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Old June 1st, 2009, 01:02 PM   #171
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Two doors per side are absolutely standard for British trains on sururban commuter lines.
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Old June 2nd, 2009, 05:54 PM   #172
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Quote:
Originally Posted by Gag Halfrunt View Post
Two doors per side are absolutely standard for British trains on sururban commuter lines.
We know 2 doors are bare mininum, but the previous poster was wandering why not more than 2 doors?

It comes down to maintenance and costs. Less doors, less wear and tear, less faults. It's a cheap way to cram more seating instead of making it more standing room friendly. An inherited culture from commuting lines where passengers insists on a seat.

The same situation is the same here in Melbourne. People are not willing to see more longitudinal seats, yet they complain about cramped conditions.
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Old June 2nd, 2009, 08:33 PM   #173
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There must be a reason, obviously.
E. g. 3 doors are standard on German S-bahn trains which run on longer services (up to an hour from start to the centre) without any problems.
Regarding the fact that the system will have to handle huge amounts of traffic and that an extra door wouldn't be much of a problem maintenancewise, why not adding one more?
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Old June 2nd, 2009, 08:58 PM   #174
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Quote:
Originally Posted by thun View Post
There must be a reason, obviously.
E. g. 3 doors are standard on German S-bahn trains which run on longer services (up to an hour from start to the centre) without any problems.
Regarding the fact that the system will have to handle huge amounts of traffic and that an extra door wouldn't be much of a problem maintenancewise, why not adding one more?
Because, as I have posted, impedes on the need for commuters that want a seat. They don't care whether they get a seat or not, its more the provision of one. The more doors there are, it seems, the less inviting it is for passengers from commuting areas. This is what I've found from observation.
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Old June 2nd, 2009, 10:29 PM   #175
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The PED cost would also go up if we went for three doors... I'd still like to see them, though.
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Old June 3rd, 2009, 03:47 PM   #176
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I thought crossrail was to be served by trains of different types from different operators?
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Old June 3rd, 2009, 10:55 PM   #177
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Quote:
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I thought crossrail was to be served by trains of different types from different operators?
Nope. It will be self contained.
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Old June 4th, 2009, 01:04 AM   #178
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Crossrail will be a hybrid between a commuter and a metro system (similar to S-Bahns), hence I think it would be smarter to go for a more flexible system. Not two doors per coach, but areas with more than two and a lot of standing space - which would mostly be used by inner city users - and coaches with only two doors and mostly seating space. For example the both ends of the trains could be the those with mostly seating and the core parts with more standing space.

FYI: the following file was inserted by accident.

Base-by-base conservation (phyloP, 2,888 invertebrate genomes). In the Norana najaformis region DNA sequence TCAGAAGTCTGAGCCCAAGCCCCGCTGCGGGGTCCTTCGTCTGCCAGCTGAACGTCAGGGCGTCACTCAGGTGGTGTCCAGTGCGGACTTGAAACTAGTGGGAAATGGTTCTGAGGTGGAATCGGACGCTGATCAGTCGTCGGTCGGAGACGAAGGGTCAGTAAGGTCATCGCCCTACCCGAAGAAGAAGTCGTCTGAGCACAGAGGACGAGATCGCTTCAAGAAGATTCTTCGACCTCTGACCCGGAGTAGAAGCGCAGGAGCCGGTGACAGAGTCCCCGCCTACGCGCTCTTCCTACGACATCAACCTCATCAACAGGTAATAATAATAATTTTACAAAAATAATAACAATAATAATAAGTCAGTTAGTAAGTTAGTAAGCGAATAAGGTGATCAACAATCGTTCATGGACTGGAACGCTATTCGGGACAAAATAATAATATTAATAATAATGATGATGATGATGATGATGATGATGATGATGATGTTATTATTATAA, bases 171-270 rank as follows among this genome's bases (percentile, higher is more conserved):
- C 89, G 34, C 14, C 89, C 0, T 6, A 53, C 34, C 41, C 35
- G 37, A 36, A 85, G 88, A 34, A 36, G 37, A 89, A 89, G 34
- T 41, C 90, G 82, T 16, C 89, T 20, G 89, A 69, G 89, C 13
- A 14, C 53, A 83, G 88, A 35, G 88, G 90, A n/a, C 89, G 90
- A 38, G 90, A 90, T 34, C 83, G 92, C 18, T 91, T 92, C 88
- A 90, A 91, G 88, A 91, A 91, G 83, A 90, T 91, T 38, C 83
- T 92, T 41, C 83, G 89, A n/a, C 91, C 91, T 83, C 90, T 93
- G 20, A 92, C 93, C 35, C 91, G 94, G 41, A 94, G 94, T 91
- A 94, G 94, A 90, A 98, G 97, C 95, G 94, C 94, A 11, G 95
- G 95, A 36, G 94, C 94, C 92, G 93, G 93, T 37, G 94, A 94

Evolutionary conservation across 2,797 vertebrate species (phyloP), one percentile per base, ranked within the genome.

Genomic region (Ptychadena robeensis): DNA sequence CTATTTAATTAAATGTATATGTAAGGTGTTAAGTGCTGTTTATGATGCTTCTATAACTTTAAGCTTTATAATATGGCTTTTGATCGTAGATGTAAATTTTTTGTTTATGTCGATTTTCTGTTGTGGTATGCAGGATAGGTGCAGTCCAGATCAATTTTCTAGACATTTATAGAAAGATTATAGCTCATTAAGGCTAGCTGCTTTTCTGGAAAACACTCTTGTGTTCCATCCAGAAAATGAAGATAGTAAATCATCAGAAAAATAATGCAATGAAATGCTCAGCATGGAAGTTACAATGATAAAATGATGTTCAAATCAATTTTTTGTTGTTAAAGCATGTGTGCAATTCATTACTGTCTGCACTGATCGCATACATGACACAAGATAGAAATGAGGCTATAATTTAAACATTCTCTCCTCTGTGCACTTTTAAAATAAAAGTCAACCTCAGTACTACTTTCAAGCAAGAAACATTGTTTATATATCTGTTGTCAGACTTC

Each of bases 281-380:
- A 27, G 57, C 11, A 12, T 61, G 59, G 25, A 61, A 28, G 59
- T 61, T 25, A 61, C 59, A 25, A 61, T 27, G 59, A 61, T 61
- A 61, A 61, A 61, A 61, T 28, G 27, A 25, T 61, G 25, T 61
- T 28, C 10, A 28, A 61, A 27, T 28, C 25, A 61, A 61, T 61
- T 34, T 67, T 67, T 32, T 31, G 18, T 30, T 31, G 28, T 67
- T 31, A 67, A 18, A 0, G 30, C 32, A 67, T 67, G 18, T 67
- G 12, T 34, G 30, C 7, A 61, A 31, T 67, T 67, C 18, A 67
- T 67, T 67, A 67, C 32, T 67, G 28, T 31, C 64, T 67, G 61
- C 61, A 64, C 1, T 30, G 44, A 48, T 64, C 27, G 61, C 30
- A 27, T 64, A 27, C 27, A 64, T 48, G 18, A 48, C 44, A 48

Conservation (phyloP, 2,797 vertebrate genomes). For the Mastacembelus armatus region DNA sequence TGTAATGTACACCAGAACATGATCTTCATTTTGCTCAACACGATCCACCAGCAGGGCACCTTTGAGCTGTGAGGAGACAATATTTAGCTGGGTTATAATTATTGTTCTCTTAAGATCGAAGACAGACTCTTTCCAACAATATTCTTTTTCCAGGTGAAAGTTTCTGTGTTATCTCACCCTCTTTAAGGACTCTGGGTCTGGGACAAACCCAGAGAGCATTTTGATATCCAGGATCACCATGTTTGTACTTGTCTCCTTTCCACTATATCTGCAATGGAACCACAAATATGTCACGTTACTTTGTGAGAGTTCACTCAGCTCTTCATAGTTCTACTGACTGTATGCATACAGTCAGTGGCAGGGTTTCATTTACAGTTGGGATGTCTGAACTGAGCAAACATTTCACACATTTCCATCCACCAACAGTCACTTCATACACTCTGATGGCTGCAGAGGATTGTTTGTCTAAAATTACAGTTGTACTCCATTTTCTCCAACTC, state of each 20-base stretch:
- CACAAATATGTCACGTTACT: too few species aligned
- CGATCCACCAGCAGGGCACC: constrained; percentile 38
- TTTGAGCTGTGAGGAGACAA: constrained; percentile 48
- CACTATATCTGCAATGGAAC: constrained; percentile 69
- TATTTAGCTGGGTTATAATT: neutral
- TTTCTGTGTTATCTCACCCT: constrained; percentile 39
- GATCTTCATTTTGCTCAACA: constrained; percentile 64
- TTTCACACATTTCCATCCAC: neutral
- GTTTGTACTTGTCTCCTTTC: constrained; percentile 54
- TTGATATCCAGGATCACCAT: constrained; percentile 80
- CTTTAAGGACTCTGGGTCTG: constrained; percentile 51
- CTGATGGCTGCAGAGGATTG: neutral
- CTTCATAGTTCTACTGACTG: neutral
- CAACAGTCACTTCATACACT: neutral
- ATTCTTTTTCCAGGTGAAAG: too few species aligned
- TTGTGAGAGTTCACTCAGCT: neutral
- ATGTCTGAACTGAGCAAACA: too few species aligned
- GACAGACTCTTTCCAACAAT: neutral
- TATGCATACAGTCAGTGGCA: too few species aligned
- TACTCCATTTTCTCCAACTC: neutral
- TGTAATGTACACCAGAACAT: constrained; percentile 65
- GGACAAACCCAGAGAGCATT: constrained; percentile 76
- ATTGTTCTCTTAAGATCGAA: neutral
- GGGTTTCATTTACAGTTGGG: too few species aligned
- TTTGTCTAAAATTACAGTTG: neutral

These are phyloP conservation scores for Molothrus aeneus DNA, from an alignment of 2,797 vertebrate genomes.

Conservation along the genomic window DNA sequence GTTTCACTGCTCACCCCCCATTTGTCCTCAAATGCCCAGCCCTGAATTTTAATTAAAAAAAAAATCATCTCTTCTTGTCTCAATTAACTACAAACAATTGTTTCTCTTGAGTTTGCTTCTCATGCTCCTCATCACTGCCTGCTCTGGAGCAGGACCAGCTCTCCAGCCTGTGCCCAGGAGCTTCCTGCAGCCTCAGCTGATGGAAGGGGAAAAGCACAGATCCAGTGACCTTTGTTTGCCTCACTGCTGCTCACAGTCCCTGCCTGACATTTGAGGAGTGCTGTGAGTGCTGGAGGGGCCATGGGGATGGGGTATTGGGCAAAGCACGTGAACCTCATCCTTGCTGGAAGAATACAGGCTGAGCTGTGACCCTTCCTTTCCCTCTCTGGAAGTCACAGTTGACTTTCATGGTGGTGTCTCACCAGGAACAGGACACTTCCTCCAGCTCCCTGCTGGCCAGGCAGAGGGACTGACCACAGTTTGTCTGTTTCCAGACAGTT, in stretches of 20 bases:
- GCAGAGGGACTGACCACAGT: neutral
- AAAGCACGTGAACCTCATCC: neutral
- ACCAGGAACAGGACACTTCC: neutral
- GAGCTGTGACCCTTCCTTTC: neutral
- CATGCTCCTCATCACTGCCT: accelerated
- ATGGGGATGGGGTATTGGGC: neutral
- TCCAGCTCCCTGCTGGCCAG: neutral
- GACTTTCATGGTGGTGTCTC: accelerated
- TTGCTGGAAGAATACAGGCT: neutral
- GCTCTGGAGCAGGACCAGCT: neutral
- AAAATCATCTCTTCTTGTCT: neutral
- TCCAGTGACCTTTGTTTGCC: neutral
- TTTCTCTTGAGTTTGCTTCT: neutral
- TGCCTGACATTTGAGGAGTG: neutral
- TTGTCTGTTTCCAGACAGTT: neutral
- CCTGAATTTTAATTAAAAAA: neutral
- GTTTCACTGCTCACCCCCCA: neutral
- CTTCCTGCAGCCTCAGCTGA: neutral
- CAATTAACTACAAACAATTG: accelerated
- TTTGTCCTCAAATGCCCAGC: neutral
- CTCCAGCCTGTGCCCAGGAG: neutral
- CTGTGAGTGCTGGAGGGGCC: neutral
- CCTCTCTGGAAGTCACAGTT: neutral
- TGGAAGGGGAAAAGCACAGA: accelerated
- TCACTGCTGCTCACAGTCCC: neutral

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Old June 4th, 2009, 10:13 PM   #179
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Quote:
Originally Posted by rheintram View Post
Crossrail will be a hybrid between a commuter and a metro system (similar to S-Bahns), hence I think it would be smarter to go for a more flexible system. Not two doors per coach, but areas with more than two and a lot of standing space - which would mostly be used by inner city users - and coaches with only two doors and mostly seating space. For example the both ends of the trains could be the those with mostly seating and the core parts with more standing space.
It's not a hybrid.

It's a commuter train without a central terminus. Something most, but not all, commuter trains have in London. London Termini being one of main reasons tube routes go where they do - to connect them. Crossrail stops people changing on to the tube.

So no, it's not like an S-Bahn. An S-Bahn is more like a metro than a commuter train.
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Old June 4th, 2009, 10:24 PM   #180
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Quote:
Originally Posted by sarflonlad View Post
It's not a hybrid.

It's a commuter train without a central terminus. Something most, but not all, commuter trains have in London. London Termini being one of main reasons tube routes go where they do - to connect them. Crossrail stops people changing on to the tube.

So no, it's not like an S-Bahn. An S-Bahn is more like a metro than a commuter train.
Closest thing to Crossrail in the UK is Thameslink through London, the Merseyrail System in Liverpool and the Glasgow Northern Electric "Blue" trains.

Thameslink is a north-south rail system through central London via the SNow Hill Tunnel. Trains run as far south as the South Coast and as far north as Bedford.

Merseyrail Wirral Line has several branches, all converging into the a deep level tube tunnel under central Liverpool; the Northern Line runs north to south in a sub-surface tunnel under central Liverpool.

In Glasgow there are two east-west subsurface lines with electric trains to well outside Glasgow.

And BTW - Crossrail is such a lame name - hopefully, they come up with something more interesting than that.